R, 88 mins.
2016, R, 88 mins.
Dylan Minnette as Alex / Jane Levy as Rocky / Daniel Zovatto as Money / Stephen Lang as The Blind Man
Directed by Fede Alvarez / Written by Alvarez and Rodo Sayagues Mendez
Iím not a fan of the slasher or torture porn horror genres at all. Throwing mindless amounts of gore on screen is relatively easy.
Now, scaring audience members and eliciting in them sustained feelings of unease and dreadÖthatís a lot harder.
why I appreciate the inherent challenge of what it takes to harness
psychological horror thrillers more than other horror efforts, and the
scantly budgeted $9 million DONíT BREATHE lives and, yes, breathes by
its fairly ingenious premise and the manner that it taps into several
primal human phobiasÖand all without wallowing
(well, for the most part) in dime-a-dozen horror film conventions.
when you break it down to its very essence, is a highly effective
meat-and-potatoes kind of home invasion thriller with a highly novel twist
that ultimately favors nail biting suspense and shocking viewers first and
blood spewing carnage second (granted, the film contains copious amounts
of that too). The film was
produced by Sam Raimi (no stranger to horror films) and directed by Fede
Alvarez, whom previously directed the EVIL DEAD remake a few years ago.
DONíT BREATHE couldnít be anymore of a different turn for
Alvarez, seeing that itís a more chillingly effective mood piece that
finds fiendishly clever ways of manipulating viewer expectations with
its relatively minimalist premise. Much
like BURIED Ė another deeply disturbing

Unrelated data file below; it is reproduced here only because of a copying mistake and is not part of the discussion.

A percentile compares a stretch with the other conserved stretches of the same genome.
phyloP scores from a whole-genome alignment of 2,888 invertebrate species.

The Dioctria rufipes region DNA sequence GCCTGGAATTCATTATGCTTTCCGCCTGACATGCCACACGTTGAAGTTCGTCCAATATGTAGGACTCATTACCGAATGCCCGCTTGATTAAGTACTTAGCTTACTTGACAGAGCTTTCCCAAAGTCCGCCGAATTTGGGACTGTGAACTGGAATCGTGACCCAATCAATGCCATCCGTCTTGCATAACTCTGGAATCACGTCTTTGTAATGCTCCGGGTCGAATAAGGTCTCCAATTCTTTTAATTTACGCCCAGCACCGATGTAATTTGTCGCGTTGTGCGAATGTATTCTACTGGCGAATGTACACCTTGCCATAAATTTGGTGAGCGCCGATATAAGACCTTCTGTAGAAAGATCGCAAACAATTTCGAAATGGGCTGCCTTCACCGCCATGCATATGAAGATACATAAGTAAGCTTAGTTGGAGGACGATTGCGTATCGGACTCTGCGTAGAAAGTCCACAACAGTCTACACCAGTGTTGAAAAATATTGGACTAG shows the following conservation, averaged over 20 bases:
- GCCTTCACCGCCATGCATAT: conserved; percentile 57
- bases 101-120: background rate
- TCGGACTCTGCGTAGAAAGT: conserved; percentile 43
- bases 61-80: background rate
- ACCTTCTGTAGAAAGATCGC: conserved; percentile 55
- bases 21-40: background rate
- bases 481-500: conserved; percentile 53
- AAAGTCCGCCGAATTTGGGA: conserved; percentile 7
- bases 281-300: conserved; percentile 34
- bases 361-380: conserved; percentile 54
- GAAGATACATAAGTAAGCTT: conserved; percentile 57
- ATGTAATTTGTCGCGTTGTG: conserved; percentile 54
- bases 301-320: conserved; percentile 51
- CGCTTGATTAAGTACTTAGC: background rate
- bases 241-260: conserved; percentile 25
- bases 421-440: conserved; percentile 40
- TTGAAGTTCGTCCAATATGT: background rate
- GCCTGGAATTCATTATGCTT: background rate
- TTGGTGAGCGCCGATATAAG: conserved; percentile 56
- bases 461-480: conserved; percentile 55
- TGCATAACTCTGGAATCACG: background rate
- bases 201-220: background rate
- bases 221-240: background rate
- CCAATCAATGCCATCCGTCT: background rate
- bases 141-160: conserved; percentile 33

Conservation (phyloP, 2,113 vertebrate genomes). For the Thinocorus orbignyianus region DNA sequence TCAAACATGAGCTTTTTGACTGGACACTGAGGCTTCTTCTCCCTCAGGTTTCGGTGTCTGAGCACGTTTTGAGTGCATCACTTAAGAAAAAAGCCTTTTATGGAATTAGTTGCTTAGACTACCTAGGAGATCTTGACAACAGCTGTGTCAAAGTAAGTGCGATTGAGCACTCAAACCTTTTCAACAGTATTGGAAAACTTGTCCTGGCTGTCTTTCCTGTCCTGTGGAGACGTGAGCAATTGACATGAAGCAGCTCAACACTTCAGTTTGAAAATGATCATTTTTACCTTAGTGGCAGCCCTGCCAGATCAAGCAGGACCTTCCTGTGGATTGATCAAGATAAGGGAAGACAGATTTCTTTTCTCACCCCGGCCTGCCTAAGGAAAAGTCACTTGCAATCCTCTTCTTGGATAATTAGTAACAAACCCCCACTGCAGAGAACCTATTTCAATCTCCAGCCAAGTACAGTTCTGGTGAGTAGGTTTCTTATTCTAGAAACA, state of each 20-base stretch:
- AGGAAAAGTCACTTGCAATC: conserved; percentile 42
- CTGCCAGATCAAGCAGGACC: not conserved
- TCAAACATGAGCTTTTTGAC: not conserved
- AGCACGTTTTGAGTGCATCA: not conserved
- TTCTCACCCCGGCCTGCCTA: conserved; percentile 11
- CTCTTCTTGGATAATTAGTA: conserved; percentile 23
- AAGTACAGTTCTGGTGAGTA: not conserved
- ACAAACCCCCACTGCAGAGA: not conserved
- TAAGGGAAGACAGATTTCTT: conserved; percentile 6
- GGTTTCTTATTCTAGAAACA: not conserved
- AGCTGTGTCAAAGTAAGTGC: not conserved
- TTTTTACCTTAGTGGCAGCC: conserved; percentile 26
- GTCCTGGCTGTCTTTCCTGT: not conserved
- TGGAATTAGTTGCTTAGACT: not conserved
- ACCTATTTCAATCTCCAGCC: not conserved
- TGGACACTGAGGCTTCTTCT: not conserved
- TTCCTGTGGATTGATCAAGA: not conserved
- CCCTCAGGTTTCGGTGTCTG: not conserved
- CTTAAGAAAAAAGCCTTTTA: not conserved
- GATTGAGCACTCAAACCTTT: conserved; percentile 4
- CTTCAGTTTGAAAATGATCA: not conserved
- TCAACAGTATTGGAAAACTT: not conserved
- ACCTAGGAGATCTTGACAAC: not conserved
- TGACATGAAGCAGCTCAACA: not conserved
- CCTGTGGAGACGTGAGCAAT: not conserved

thriller about with a simplistic angle Ė DONíT BREATHE works overtime
to make us feel as hellishly claustrophobic as its characters, and the
film overall ends up overcoming some of its preposterous story
mechanizations (more on that in a bit) with its endless aesthetic
And yes, there
have been countless home invasion thrillers before, but not like this one.
DONíT BREATHE very quickly introduces us a trio of slum-living
Detroit teens that are desperately trying to make a living during some
economically devastating times. They
are Rocky (Jane Levy), Money (Daniel Zovatto) and Alex (Dylan Minnette),
and together they pull off successful home break ins and robberies based on
the convenient fact that Alexís dad runs a security company, which
leaves him with access to keys and alarm codes (granted, the film never
really plausibly relays how Alex is so easily able to get such valuable
assets undetected). The trio
of youthful crooks wants to make enough easy dough in order to flee the
city and make lives someplace else. This
leads them to their next big potential score: an old Iraqi war vet (Stephen
Lang) thatís sitting on nearly half a million dollars that may or may
not be located in his outwardly dilapidated home.
The old man in
particular is also blind as a bat.
To Rocky and
Money, this seems like it could be the easiest robbery of their lives,
seeing as ďThe Blind ManĒ is...wellÖblind...and would hardly put up a
fightÖright? Alex seems to
have more ethical concerns regarding stealing from a disabled man and, in
turn, doesnít like the risk of breaking into a home that may not
actually contain the money he and his partners crave. Nevertheless, Alex is pressured into joining them on their
nocturnal break and enter of the Blind Manís dwelling, and early on it
certainly appears like they face no opposition from him.
Unfortunately, locating the loot becomes rather difficult, not to
mention that the noise the teens make wakes up the man, who demonstrates
in a savage burst of violence that he is indeed no ordinary blind man.
Heís an incredibly deadly killer that uses his surroundings
and his heightened other senses as tools to keep the robbers locked in as he methodically plots to pick them off one after another.
I donít want to
say more about DONíT BREATHE, which would easily dive deep into heavy
spoiler territory, other than to say that the film is twisted fun as a